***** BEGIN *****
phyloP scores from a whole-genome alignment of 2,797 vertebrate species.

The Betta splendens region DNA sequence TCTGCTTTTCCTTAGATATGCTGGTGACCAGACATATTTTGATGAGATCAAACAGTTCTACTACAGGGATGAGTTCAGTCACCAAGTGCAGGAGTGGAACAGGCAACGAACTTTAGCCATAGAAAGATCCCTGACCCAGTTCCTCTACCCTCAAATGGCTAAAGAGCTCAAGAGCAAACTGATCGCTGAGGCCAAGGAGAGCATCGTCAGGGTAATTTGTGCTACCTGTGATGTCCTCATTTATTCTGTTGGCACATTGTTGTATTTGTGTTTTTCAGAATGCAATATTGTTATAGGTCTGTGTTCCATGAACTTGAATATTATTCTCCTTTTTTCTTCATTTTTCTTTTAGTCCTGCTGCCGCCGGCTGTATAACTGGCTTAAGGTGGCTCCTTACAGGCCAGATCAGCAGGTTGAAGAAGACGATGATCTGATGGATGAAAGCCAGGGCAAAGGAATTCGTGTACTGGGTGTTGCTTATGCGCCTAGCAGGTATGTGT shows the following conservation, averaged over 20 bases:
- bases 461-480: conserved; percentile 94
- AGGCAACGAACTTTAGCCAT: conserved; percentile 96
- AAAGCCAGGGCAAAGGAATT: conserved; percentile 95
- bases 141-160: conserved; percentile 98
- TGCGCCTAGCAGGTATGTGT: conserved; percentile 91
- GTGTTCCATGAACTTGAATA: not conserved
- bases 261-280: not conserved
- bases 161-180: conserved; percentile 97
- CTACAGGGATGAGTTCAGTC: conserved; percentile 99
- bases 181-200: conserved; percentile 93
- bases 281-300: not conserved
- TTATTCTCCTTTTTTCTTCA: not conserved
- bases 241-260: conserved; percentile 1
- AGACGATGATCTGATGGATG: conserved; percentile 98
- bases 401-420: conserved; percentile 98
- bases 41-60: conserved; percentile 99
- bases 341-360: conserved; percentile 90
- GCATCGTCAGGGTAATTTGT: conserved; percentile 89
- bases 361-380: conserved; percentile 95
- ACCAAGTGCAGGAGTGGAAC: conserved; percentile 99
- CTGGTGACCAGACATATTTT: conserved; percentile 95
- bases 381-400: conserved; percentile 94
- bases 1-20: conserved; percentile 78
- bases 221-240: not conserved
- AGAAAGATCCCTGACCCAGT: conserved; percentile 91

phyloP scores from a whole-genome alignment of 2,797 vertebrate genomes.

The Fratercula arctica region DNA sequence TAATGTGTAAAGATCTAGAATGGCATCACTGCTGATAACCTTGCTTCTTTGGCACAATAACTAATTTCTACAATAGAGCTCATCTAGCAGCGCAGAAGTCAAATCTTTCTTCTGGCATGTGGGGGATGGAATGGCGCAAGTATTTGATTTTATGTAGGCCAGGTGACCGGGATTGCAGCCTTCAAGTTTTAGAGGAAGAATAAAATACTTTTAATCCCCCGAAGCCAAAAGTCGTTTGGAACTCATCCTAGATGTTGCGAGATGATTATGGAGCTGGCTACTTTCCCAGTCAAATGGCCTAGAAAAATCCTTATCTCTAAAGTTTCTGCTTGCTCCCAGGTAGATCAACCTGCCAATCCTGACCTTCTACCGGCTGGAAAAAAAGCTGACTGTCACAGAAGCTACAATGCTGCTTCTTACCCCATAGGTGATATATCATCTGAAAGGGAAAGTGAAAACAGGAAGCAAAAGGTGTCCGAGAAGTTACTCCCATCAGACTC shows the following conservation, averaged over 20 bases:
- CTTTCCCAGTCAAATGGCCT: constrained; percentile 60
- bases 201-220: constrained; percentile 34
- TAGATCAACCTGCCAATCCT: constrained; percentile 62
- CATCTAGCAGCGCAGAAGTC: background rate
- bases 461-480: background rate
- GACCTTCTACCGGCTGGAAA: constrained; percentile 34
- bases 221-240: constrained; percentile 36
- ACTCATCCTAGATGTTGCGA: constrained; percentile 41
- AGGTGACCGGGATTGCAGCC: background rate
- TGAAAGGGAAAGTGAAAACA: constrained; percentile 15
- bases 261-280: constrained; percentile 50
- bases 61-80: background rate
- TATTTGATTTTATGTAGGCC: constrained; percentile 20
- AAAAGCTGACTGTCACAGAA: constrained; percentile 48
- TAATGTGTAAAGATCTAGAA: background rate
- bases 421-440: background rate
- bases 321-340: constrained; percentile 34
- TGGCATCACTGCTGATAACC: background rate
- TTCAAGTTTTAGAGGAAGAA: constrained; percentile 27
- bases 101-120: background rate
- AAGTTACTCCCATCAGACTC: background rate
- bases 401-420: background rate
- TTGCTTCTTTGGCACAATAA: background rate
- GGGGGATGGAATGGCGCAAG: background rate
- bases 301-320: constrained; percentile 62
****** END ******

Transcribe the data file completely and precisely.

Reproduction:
phyloP scores from a whole-genome alignment of 2,797 vertebrate species.

The Betta splendens region DNA sequence TCTGCTTTTCCTTAGATATGCTGGTGACCAGACATATTTTGATGAGATCAAACAGTTCTACTACAGGGATGAGTTCAGTCACCAAGTGCAGGAGTGGAACAGGCAACGAACTTTAGCCATAGAAAGATCCCTGACCCAGTTCCTCTACCCTCAAATGGCTAAAGAGCTCAAGAGCAAACTGATCGCTGAGGCCAAGGAGAGCATCGTCAGGGTAATTTGTGCTACCTGTGATGTCCTCATTTATTCTGTTGGCACATTGTTGTATTTGTGTTTTTCAGAATGCAATATTGTTATAGGTCTGTGTTCCATGAACTTGAATATTATTCTCCTTTTTTCTTCATTTTTCTTTTAGTCCTGCTGCCGCCGGCTGTATAACTGGCTTAAGGTGGCTCCTTACAGGCCAGATCAGCAGGTTGAAGAAGACGATGATCTGATGGATGAAAGCCAGGGCAAAGGAATTCGTGTACTGGGTGTTGCTTATGCGCCTAGCAGGTATGTGT shows the following conservation, averaged over 20 bases:
- bases 461-480: conserved; percentile 94
- AGGCAACGAACTTTAGCCAT: conserved; percentile 96
- AAAGCCAGGGCAAAGGAATT: conserved; percentile 95
- bases 141-160: conserved; percentile 98
- TGCGCCTAGCAGGTATGTGT: conserved; percentile 91
- GTGTTCCATGAACTTGAATA: not conserved
- bases 261-280: not conserved
- bases 161-180: conserved; percentile 97
- CTACAGGGATGAGTTCAGTC: conserved; percentile 99
- bases 181-200: conserved; percentile 93
- bases 281-300: not conserved
- TTATTCTCCTTTTTTCTTCA: not conserved
- bases 241-260: conserved; percentile 1
- AGACGATGATCTGATGGATG: conserved; percentile 98
- bases 401-420: conserved; percentile 98
- bases 41-60: conserved; percentile 99
- bases 341-360: conserved; percentile 90
- GCATCGTCAGGGTAATTTGT: conserved; percentile 89
- bases 361-380: conserved; percentile 95
- ACCAAGTGCAGGAGTGGAAC: conserved; percentile 99
- CTGGTGACCAGACATATTTT: conserved; percentile 95
- bases 381-400: conserved; percentile 94
- bases 1-20: conserved; percentile 78
- bases 221-240: not conserved
- AGAAAGATCCCTGACCCAGT: conserved; percentile 91

phyloP scores from a whole-genome alignment of 2,797 vertebrate genomes.

The Fratercula arctica region DNA sequence TAATGTGTAAAGATCTAGAATGGCATCACTGCTGATAACCTTGCTTCTTTGGCACAATAACTAATTTCTACAATAGAGCTCATCTAGCAGCGCAGAAGTCAAATCTTTCTTCTGGCATGTGGGGGATGGAATGGCGCAAGTATTTGATTTTATGTAGGCCAGGTGACCGGGATTGCAGCCTTCAAGTTTTAGAGGAAGAATAAAATACTTTTAATCCCCCGAAGCCAAAAGTCGTTTGGAACTCATCCTAGATGTTGCGAGATGATTATGGAGCTGGCTACTTTCCCAGTCAAATGGCCTAGAAAAATCCTTATCTCTAAAGTTTCTGCTTGCTCCCAGGTAGATCAACCTGCCAATCCTGACCTTCTACCGGCTGGAAAAAAAGCTGACTGTCACAGAAGCTACAATGCTGCTTCTTACCCCATAGGTGATATATCATCTGAAAGGGAAAGTGAAAACAGGAAGCAAAAGGTGTCCGAGAAGTTACTCCCATCAGACTC shows the following conservation, averaged over 20 bases:
- CTTTCCCAGTCAAATGGCCT: constrained; percentile 60
- bases 201-220: constrained; percentile 34
- TAGATCAACCTGCCAATCCT: constrained; percentile 62
- CATCTAGCAGCGCAGAAGTC: background rate
- bases 461-480: background rate
- GACCTTCTACCGGCTGGAAA: constrained; percentile 34
- bases 221-240: constrained; percentile 36
- ACTCATCCTAGATGTTGCGA: constrained; percentile 41
- AGGTGACCGGGATTGCAGCC: background rate
- TGAAAGGGAAAGTGAAAACA: constrained; percentile 15
- bases 261-280: constrained; percentile 50
- bases 61-80: background rate
- TATTTGATTTTATGTAGGCC: constrained; percentile 20
- AAAAGCTGACTGTCACAGAA: constrained; percentile 48
- TAATGTGTAAAGATCTAGAA: background rate
- bases 421-440: background rate
- bases 321-340: constrained; percentile 34
- TGGCATCACTGCTGATAACC: background rate
- TTCAAGTTTTAGAGGAAGAA: constrained; percentile 27
- bases 101-120: background rate
- AAGTTACTCCCATCAGACTC: background rate
- bases 401-420: background rate
- TTGCTTCTTTGGCACAATAA: background rate
- GGGGGATGGAATGGCGCAAG: background rate
- bases 301-320: constrained; percentile 62